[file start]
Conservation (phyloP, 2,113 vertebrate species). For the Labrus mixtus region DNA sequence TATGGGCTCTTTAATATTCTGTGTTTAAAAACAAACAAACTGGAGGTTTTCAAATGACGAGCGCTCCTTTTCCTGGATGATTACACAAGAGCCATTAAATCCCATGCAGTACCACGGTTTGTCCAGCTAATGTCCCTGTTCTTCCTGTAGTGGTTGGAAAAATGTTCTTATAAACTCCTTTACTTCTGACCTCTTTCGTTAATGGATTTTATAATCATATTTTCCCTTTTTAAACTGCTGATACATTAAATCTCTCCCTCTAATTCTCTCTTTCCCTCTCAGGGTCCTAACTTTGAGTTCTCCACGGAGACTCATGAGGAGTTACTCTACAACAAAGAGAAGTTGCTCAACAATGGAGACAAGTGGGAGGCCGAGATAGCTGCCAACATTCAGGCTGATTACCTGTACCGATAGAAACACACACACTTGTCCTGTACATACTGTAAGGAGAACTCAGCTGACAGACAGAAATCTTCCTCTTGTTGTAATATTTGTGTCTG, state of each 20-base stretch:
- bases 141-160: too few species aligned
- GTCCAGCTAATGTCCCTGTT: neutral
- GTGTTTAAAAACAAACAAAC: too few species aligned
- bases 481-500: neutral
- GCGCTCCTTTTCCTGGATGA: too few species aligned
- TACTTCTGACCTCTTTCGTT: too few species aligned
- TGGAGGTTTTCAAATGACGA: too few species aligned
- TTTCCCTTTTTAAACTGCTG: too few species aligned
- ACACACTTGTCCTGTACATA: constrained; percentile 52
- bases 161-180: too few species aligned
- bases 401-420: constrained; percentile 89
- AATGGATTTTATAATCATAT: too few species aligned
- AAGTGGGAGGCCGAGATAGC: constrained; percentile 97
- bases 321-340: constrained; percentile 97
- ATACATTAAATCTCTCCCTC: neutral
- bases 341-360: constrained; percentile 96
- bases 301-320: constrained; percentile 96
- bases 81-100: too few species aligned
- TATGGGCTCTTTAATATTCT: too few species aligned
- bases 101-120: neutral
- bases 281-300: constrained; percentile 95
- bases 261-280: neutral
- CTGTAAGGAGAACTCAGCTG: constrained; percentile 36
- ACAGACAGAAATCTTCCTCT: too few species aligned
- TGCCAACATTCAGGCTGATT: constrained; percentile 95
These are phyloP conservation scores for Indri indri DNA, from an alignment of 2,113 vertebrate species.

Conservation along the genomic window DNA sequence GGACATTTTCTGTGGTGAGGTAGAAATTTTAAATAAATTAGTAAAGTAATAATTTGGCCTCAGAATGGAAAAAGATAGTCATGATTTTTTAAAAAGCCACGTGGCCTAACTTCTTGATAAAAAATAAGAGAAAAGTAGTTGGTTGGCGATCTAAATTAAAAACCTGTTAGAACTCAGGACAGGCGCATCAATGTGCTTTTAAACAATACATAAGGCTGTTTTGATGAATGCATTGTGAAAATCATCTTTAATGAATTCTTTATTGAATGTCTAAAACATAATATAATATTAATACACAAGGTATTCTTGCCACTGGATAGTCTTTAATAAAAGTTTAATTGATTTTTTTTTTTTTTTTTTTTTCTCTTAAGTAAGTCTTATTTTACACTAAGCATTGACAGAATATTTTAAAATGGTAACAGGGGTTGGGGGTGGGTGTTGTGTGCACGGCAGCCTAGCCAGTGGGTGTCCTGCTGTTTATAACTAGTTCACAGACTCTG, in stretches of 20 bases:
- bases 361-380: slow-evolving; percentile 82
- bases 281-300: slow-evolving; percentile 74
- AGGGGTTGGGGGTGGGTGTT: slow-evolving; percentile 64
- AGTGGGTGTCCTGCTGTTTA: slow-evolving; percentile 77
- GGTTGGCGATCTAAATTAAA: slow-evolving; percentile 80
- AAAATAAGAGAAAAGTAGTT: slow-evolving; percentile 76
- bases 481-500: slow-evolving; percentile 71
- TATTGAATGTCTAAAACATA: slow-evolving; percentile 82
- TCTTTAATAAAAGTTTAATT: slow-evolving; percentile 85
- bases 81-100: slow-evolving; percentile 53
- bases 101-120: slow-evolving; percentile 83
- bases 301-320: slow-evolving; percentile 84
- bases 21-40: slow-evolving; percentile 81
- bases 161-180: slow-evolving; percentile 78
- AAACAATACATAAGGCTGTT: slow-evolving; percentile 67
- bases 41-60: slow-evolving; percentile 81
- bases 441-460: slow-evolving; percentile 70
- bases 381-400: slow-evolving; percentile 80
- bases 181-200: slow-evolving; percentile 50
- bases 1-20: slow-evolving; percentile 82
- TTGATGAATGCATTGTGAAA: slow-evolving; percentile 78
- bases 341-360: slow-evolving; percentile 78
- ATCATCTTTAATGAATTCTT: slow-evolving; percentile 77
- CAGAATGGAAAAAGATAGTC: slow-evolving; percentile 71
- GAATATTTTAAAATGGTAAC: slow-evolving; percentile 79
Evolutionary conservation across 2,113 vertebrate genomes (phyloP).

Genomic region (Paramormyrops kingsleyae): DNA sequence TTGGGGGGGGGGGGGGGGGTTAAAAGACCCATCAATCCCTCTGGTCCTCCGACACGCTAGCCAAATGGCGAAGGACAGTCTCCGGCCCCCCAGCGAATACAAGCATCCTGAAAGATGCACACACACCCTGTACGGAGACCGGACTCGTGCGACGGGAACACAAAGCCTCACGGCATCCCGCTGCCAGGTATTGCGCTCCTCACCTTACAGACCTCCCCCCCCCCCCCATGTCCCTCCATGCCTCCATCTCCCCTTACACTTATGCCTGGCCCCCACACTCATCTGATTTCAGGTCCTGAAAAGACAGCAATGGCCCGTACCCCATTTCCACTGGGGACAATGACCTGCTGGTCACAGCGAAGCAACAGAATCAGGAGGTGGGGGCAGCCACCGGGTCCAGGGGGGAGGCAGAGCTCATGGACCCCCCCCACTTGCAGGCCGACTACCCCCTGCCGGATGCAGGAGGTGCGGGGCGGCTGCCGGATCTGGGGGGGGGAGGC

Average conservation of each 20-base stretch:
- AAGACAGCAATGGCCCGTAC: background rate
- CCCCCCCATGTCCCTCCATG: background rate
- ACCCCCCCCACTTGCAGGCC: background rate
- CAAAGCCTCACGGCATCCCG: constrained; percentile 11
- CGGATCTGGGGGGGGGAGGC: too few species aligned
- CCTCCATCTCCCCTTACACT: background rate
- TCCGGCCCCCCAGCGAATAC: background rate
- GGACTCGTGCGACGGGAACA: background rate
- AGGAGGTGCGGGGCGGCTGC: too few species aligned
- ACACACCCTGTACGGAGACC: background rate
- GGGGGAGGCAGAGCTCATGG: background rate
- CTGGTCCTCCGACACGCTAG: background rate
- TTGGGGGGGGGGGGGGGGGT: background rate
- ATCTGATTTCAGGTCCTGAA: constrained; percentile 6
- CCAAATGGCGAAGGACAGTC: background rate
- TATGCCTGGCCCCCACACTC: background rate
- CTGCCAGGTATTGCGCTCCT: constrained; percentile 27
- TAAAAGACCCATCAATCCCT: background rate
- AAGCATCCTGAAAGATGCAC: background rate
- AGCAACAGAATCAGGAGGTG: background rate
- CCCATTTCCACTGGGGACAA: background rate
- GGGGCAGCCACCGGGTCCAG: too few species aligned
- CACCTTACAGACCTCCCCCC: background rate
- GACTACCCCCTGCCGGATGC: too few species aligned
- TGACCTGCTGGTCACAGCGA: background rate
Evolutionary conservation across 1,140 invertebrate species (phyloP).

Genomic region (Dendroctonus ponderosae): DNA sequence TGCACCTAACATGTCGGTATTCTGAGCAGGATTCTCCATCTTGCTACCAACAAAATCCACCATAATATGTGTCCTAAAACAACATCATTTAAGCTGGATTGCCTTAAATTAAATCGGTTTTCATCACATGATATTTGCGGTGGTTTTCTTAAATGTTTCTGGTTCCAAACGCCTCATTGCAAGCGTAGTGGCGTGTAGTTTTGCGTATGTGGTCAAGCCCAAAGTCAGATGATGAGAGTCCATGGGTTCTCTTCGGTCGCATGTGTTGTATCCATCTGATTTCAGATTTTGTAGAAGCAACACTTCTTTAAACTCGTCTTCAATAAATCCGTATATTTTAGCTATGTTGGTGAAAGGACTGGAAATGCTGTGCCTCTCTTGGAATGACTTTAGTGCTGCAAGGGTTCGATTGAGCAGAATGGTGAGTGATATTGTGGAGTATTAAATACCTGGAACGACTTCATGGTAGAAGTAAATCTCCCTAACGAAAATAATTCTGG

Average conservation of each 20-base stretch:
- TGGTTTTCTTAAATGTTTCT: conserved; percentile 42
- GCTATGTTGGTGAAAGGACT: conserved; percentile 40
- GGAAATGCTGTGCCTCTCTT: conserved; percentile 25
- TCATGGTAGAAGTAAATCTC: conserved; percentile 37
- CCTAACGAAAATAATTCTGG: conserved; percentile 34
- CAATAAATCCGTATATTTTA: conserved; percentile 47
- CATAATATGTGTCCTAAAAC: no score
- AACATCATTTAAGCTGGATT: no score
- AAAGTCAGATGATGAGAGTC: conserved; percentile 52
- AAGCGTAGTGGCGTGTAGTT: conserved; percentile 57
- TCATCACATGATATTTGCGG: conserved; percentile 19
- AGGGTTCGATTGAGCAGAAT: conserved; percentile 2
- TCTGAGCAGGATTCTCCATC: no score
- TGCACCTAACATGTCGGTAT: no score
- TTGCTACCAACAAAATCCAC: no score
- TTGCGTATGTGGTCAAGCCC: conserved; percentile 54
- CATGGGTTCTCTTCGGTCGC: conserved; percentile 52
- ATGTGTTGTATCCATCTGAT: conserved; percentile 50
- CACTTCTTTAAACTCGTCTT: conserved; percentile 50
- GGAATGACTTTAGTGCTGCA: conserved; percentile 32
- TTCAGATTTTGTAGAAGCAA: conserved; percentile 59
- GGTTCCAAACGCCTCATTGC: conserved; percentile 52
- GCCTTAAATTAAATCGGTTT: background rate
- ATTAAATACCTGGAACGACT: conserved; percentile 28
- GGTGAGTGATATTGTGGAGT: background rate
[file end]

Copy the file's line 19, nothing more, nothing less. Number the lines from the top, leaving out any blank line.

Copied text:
- bases 81-100: too few species aligned